– Albert Einstein
When my two oldest, now graduated, entered the middle school years, I handed them a popular science textbook. Up to this point, all we had used were living books for science. They had read, narrated, sketched, labeled, observed, and recorded all sorts of things in addition to spending an awful lot of time outdoors. For whatever reason, I thought it was time we tried this series out. I guess I’m not sure why, as they were interested in many things scientific, curious about the the world around them and able to discuss more laws of nature than I could. In other words, they were doing just fine.
Books dealing with science as with history, say, should
be of a literary character, and we should probably be more scientific
as a people if we scrapped all the text-books which swell publishers’
lists and nearly all the chalk expended so freely on our blackboards. Mason, Vol. 6 p. 218
They glanced through the table of contents and began to remind me that they had already read about this or that topic in such-and-such a book. They weren’t stating that they already knew everything there was to know about each topic, but it was clear that this text was going to be redundant for them and could they please move on? Looking back, I see what an important lesson this was for me as I learned to trust Mason’s use of living books even more, particularly in the seemingly high-stakes area of science.
I was reminded of this little story when I recently came across some of their decade-old science narration journals. We have continued these with my four at home and I am convinced of their importance. We spend our science time exploring out in nature, sketching in nature notebooks, documenting in My Calendar of Firsts, trying pertinent experiments and reading lots of living science books. These books are narrated by telling back through oral, written and/or drawing narrations.
The pictures with this post are examples of their science journals. After they’ve completed a reading, they have the option of sketching an entry as their narration. They sketch, add relevant text, then come and explain it to me. This is so fun! My daughter’s Blood Saturation/Degrees of Anoxia sketch led to dad sharing some interesting (ahem) stories from flight school. Today, my son’s (12) sketch of a sun gear and planet pinion in a differential led him to adding notes from his book on Galileo and the competing ideas of his day on the solar system. You just never know what will be important to them or the connections they will end up making.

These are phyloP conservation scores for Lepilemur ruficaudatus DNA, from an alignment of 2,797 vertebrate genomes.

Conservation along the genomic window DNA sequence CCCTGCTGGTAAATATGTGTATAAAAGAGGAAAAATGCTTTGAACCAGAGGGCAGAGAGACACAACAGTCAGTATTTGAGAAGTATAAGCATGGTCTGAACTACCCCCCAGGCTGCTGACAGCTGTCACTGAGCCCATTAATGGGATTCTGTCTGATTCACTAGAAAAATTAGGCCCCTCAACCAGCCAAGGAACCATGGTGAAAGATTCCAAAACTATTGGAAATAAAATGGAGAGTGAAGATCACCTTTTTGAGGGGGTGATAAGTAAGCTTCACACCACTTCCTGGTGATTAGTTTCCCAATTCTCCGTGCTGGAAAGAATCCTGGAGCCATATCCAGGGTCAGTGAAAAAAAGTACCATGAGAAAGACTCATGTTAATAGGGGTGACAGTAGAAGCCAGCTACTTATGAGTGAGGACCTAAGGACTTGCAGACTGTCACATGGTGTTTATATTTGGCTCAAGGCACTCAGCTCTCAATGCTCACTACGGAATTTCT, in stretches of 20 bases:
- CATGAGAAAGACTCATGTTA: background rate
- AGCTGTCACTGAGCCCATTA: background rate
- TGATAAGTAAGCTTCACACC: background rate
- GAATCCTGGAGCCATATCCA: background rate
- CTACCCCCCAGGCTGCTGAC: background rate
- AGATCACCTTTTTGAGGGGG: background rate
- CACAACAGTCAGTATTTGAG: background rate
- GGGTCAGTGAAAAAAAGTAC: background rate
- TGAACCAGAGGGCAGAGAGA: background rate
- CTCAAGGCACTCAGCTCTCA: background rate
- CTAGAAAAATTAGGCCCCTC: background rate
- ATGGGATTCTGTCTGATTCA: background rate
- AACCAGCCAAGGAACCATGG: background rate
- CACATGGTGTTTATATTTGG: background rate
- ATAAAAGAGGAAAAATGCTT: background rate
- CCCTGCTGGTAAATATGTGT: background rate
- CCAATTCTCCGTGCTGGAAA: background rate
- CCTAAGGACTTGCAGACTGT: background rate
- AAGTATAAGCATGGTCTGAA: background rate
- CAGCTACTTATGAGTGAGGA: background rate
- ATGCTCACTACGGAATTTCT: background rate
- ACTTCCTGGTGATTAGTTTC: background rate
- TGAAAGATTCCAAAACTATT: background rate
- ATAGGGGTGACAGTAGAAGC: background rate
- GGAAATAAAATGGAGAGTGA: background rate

attitude of mind should fit us to behave ourselves quietly, think
justly, and walk humbly with our God. But we may not confound a glib
knowledge of scientific text-books with the patient investigation
carried on by ourselves of some one order of natural objects; and it is
this sort of investigation, in one direction or another, that is due
from each of us. We can only cover a mere inch of the field of Science,
it is true; but the attitude of mind we get in our own little bit of
work helps us to the understanding of what is being done elsewhere, and
we no longer conduct ourselves in this world of wonders like a gaping
rustic at a fair. -Mason, Vol. 4 p. 101
A wonderful blog post about Mason and high school science is Getting Ready for High School Science: Wonder and Order by Beth Pinckney.
Men love to wonder, and that is the seed of science.
-Ralph Waldo Emerson
Admiration, Hope and Love,